Hours later, he was footsore, completely exhausted, and about ready to collapse. Another blow to the mountain . . . I will not fall! I am STRONG, he chanted his mantra, steeled himself, and kept marching, moving by pure force of will. One tired step after another.

He heard the crackling of a fire a few minutes later. He slowed, carefully easing his way forward. That warm, safe presence was back, stronger than earlier. Somewhere around here . . . just around this bit of ravine, perhaps? Or . . . wherever he was? He reached out carefully with his feet. Hitting a large rock, he tried to feel up to a spot he could climb over. Instead, he worked his way around the boulder he'd bumped into.

"Hey! Who's there?" he heard a voice call, near the louder and ever-present crackle of flames.

Booner froze, then eased his stance into a more defensive position. Footsteps. Coming closer. Stopping a few paces from him, his left. Turning slowly, he looked in the persons general direction.

"Who are you?" the person - male, young, not sure how young - asked warily. Suspiciously.

He's afraid of something . . . but what? Booner shook himself mentally, said nothing, and shrugged.

"Who. Are. You?" the person asked more forcibly.

". . . .Booner . . . ." he said softly. Soft as the wind, and twice as broken.

"Speak up!" the person demanded impatiently. A crunch of gravel, coming towards him. But no more than one loud crunch.

He's advancing on me . . . what should I do? Booner thought frantically. Fleeing was hardly an option. With his luck, he'd trip and fall into a ditch or something equally painful. And he simply couldn't run away. I am like a mountain . . . strong . . . unwavering . . . he nearly started swaying from fatigue, but quickly covered with a slight change in stance.

" . . . kid's an earthbender . . ." he heard the person mutter to himself.

I'm a bender . . . just not the kind you're thinking of. . ., Booner tensed slightly, listening carefully. Whatever this guy did next, he wanted to dodge any attack and run. This was stupid . . . I should've waited and saved my coins for the healer. A chill wracked his frame once more, worse than previous ones, and he couldn't help but shiver.

"Where are your parents?" the person asked gruffly.

Booner paused, ready to bolt. No one else had asked him that . . . could he trust this guy? No, no . . . don't give anything away. Don't tell the truth . . ., Rather than speak, he just shrugged and hung his head, dropping his stance and trying to look absolutely miserable. It wasn't that hard. He'd been feeling miserable for days.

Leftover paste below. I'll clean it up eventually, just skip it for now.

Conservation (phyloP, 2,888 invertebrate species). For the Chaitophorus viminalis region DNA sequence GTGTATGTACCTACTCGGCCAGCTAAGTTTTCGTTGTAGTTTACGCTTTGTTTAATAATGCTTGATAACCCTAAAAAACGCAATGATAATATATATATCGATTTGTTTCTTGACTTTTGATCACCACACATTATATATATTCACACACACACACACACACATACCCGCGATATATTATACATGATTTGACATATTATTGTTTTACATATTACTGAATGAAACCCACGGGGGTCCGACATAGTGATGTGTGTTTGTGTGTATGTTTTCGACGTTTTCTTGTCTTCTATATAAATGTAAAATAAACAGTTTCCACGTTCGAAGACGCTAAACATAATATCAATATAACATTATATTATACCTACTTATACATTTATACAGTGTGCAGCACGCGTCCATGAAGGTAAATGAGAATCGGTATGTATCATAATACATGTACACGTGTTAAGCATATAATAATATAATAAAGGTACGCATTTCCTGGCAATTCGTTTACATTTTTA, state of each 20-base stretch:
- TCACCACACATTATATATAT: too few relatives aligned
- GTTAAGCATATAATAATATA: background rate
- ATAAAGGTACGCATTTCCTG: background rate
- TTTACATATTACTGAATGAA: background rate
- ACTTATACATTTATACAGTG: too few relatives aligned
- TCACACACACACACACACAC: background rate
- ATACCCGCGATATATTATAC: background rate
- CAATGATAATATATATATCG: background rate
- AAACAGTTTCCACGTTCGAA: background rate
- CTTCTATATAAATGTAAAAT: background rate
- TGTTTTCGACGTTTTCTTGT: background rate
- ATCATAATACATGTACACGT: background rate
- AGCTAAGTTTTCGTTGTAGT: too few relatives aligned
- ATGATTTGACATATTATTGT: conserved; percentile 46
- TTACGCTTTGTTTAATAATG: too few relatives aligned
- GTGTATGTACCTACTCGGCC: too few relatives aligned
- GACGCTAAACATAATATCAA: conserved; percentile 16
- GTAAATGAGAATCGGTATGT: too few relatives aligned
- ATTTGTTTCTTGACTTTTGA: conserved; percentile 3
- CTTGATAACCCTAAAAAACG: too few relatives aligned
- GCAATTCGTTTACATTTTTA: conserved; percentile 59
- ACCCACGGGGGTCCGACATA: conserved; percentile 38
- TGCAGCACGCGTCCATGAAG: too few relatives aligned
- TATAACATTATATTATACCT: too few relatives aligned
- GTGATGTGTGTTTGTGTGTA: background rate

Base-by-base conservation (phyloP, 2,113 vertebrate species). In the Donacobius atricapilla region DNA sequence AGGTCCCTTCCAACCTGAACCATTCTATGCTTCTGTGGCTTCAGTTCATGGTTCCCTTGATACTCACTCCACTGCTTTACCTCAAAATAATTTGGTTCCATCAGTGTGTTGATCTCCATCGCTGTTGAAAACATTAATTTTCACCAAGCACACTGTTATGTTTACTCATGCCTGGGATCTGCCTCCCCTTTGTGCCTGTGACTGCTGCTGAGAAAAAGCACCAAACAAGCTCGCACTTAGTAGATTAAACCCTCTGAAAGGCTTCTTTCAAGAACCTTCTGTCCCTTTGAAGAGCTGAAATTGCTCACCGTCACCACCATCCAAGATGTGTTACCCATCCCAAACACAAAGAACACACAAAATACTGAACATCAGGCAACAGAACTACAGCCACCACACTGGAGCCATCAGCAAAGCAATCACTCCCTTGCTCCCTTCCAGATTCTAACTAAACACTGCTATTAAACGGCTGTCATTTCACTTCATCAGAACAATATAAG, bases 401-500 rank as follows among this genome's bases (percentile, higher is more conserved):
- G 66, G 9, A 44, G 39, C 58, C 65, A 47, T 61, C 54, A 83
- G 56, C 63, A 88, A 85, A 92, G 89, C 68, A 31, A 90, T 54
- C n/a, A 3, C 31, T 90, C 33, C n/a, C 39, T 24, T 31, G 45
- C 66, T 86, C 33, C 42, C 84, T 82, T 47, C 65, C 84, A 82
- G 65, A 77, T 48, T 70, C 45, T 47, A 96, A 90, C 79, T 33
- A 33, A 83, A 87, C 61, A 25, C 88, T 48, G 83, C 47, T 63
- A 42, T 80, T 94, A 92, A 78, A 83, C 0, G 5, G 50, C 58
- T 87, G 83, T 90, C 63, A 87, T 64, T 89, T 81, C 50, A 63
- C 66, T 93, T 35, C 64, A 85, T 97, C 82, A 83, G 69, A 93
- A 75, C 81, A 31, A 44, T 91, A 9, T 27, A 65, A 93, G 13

The person sighed but said nothing, walking back towards the fire. A long pause, in which Booner slowly straightened himself so he was standing upright again. He wrapped his arms around his torso carefully, trying to hold back his shivers.

"Well, are you coming or not?" the person demanded impatiently.

Booner flinched out of reflex, then nodded slowly, and edged closer to the fire and the stranger. He felt drawn to the flames. He wanted to reach out into its warmth, and draw it onto himself, warm his chilled form and - NO!, he nearly shouted aloud, stopping just short of the flames and backing away quickly. No, no, no NO. Not here. Not now. Not in front of another person . . .,

He took a deep breath and let it out, slowly sinking to the ground. He couldn't hide his wince when he finally settled himself. He breathed slowly, in and out, - Ride out the pain. Mountains can take this. I am a mountain, too, - in and out, settling himself carefully before turning his face towards the stranger. He kept his head tilted down just enough so that both bangs and his sedge hat hid his eyes. Hopefully, at least.

". . .my name is Lee. What is yours?" Lee asked. The politeness sounded a little too forced.

". . .Booner." he managed to speak up a little more, and make it sound less broken. A little lost and confused, but not quite broken. He hoped.

"Okay, Booner. Where are your parents?" Lee followed up quickly.

Booner turned his head to the side, pushing away memories of Before. ". . . .my family can't help me. Not now. . . ." he choked out, tears lacing his voice and tightening his throat. It didn't help much that earlier today he'd been singing Their song. The one They'd been working on together before . . . IT happened.

". . . tough luck, kid." the person finally replied. ". . .I'll get you to the road that leads back towards the village nearby tomorrow."

Booner nodded to show he'd heard, and scooted a little closer to the boulder - away from the fire - trying and failing to bite down a whimper as he jostled an injury. He shivered again, and let out a half-ragged breath as he curled up carefully on his side, back to the fire.

Tomorrow . . . .tomorrow, I'll be all alone again . . . .but that warmth earlier . . . .it's back, but I don't know what it means . . . ., It was a long time before he settled his jumbled thoughts enough to even think of rest, despite his exhaution. It was hard with the fire so near. He kept fighting the urge to sit up and reach out to it and let its warmth ease his fears and pains. To gaze at it until it was nothing but embers. . . .then build it back up again and repeat the process.